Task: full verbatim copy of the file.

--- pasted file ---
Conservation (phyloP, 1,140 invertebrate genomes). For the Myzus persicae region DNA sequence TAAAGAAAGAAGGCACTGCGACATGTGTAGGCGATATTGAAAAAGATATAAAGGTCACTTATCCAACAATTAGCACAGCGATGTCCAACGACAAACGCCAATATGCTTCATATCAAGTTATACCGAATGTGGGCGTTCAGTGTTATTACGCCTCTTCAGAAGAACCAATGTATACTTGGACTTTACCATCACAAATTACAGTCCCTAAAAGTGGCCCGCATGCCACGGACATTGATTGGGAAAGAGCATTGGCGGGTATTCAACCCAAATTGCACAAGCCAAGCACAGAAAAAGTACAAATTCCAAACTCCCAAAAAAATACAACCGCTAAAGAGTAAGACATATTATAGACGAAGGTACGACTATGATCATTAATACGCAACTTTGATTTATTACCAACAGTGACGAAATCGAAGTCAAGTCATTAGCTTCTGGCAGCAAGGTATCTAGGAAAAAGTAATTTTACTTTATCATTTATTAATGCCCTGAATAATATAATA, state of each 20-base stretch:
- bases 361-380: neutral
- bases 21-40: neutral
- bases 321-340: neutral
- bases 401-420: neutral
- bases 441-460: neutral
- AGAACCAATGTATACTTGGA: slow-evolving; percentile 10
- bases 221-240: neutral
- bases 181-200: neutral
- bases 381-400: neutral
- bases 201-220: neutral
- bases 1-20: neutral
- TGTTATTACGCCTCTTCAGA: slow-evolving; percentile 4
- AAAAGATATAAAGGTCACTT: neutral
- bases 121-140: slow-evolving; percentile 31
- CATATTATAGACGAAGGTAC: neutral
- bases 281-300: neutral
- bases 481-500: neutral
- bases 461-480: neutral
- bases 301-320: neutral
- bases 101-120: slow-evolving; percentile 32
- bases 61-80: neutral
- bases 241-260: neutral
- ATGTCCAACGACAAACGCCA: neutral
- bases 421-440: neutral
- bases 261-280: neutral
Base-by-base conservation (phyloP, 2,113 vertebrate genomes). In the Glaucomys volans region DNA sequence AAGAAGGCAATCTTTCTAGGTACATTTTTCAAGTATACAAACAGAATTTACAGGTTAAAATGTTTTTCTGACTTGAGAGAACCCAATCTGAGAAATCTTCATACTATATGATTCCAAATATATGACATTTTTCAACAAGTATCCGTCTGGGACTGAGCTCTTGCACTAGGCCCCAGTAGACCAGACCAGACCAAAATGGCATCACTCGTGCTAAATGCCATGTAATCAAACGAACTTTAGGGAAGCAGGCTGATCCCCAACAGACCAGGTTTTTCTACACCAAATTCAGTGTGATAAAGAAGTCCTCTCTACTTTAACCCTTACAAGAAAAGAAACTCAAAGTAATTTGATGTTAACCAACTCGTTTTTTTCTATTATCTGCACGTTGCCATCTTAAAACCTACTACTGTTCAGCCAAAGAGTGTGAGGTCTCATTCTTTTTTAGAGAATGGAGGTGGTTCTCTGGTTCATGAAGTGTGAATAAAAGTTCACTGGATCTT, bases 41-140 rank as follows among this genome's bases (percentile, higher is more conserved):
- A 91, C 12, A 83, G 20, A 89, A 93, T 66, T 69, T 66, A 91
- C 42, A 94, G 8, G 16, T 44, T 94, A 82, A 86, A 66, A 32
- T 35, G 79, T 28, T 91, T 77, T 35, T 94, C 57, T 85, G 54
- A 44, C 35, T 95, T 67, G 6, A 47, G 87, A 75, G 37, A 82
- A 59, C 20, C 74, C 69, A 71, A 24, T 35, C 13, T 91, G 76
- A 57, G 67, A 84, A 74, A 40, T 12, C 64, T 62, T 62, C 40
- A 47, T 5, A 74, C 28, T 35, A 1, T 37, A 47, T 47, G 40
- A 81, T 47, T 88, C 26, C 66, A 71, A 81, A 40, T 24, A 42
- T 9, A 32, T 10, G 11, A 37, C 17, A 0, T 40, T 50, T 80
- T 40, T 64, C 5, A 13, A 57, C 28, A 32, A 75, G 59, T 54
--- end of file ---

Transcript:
Conservation (phyloP, 1,140 invertebrate genomes). For the Myzus persicae region DNA sequence TAAAGAAAGAAGGCACTGCGACATGTGTAGGCGATATTGAAAAAGATATAAAGGTCACTTATCCAACAATTAGCACAGCGATGTCCAACGACAAACGCCAATATGCTTCATATCAAGTTATACCGAATGTGGGCGTTCAGTGTTATTACGCCTCTTCAGAAGAACCAATGTATACTTGGACTTTACCATCACAAATTACAGTCCCTAAAAGTGGCCCGCATGCCACGGACATTGATTGGGAAAGAGCATTGGCGGGTATTCAACCCAAATTGCACAAGCCAAGCACAGAAAAAGTACAAATTCCAAACTCCCAAAAAAATACAACCGCTAAAGAGTAAGACATATTATAGACGAAGGTACGACTATGATCATTAATACGCAACTTTGATTTATTACCAACAGTGACGAAATCGAAGTCAAGTCATTAGCTTCTGGCAGCAAGGTATCTAGGAAAAAGTAATTTTACTTTATCATTTATTAATGCCCTGAATAATATAATA, state of each 20-base stretch:
- bases 361-380: neutral
- bases 21-40: neutral
- bases 321-340: neutral
- bases 401-420: neutral
- bases 441-460: neutral
- AGAACCAATGTATACTTGGA: slow-evolving; percentile 10
- bases 221-240: neutral
- bases 181-200: neutral
- bases 381-400: neutral
- bases 201-220: neutral
- bases 1-20: neutral
- TGTTATTACGCCTCTTCAGA: slow-evolving; percentile 4
- AAAAGATATAAAGGTCACTT: neutral
- bases 121-140: slow-evolving; percentile 31
- CATATTATAGACGAAGGTAC: neutral
- bases 281-300: neutral
- bases 481-500: neutral
- bases 461-480: neutral
- bases 301-320: neutral
- bases 101-120: slow-evolving; percentile 32
- bases 61-80: neutral
- bases 241-260: neutral
- ATGTCCAACGACAAACGCCA: neutral
- bases 421-440: neutral
- bases 261-280: neutral
Base-by-base conservation (phyloP, 2,113 vertebrate genomes). In the Glaucomys volans region DNA sequence AAGAAGGCAATCTTTCTAGGTACATTTTTCAAGTATACAAACAGAATTTACAGGTTAAAATGTTTTTCTGACTTGAGAGAACCCAATCTGAGAAATCTTCATACTATATGATTCCAAATATATGACATTTTTCAACAAGTATCCGTCTGGGACTGAGCTCTTGCACTAGGCCCCAGTAGACCAGACCAGACCAAAATGGCATCACTCGTGCTAAATGCCATGTAATCAAACGAACTTTAGGGAAGCAGGCTGATCCCCAACAGACCAGGTTTTTCTACACCAAATTCAGTGTGATAAAGAAGTCCTCTCTACTTTAACCCTTACAAGAAAAGAAACTCAAAGTAATTTGATGTTAACCAACTCGTTTTTTTCTATTATCTGCACGTTGCCATCTTAAAACCTACTACTGTTCAGCCAAAGAGTGTGAGGTCTCATTCTTTTTTAGAGAATGGAGGTGGTTCTCTGGTTCATGAAGTGTGAATAAAAGTTCACTGGATCTT, bases 41-140 rank as follows among this genome's bases (percentile, higher is more conserved):
- A 91, C 12, A 83, G 20, A 89, A 93, T 66, T 69, T 66, A 91
- C 42, A 94, G 8, G 16, T 44, T 94, A 82, A 86, A 66, A 32
- T 35, G 79, T 28, T 91, T 77, T 35, T 94, C 57, T 85, G 54
- A 44, C 35, T 95, T 67, G 6, A 47, G 87, A 75, G 37, A 82
- A 59, C 20, C 74, C 69, A 71, A 24, T 35, C 13, T 91, G 76
- A 57, G 67, A 84, A 74, A 40, T 12, C 64, T 62, T 62, C 40
- A 47, T 5, A 74, C 28, T 35, A 1, T 37, A 47, T 47, G 40
- A 81, T 47, T 88, C 26, C 66, A 71, A 81, A 40, T 24, A 42
- T 9, A 32, T 10, G 11, A 37, C 17, A 0, T 40, T 50, T 80
- T 40, T 64, C 5, A 13, A 57, C 28, A 32, A 75, G 59, T 54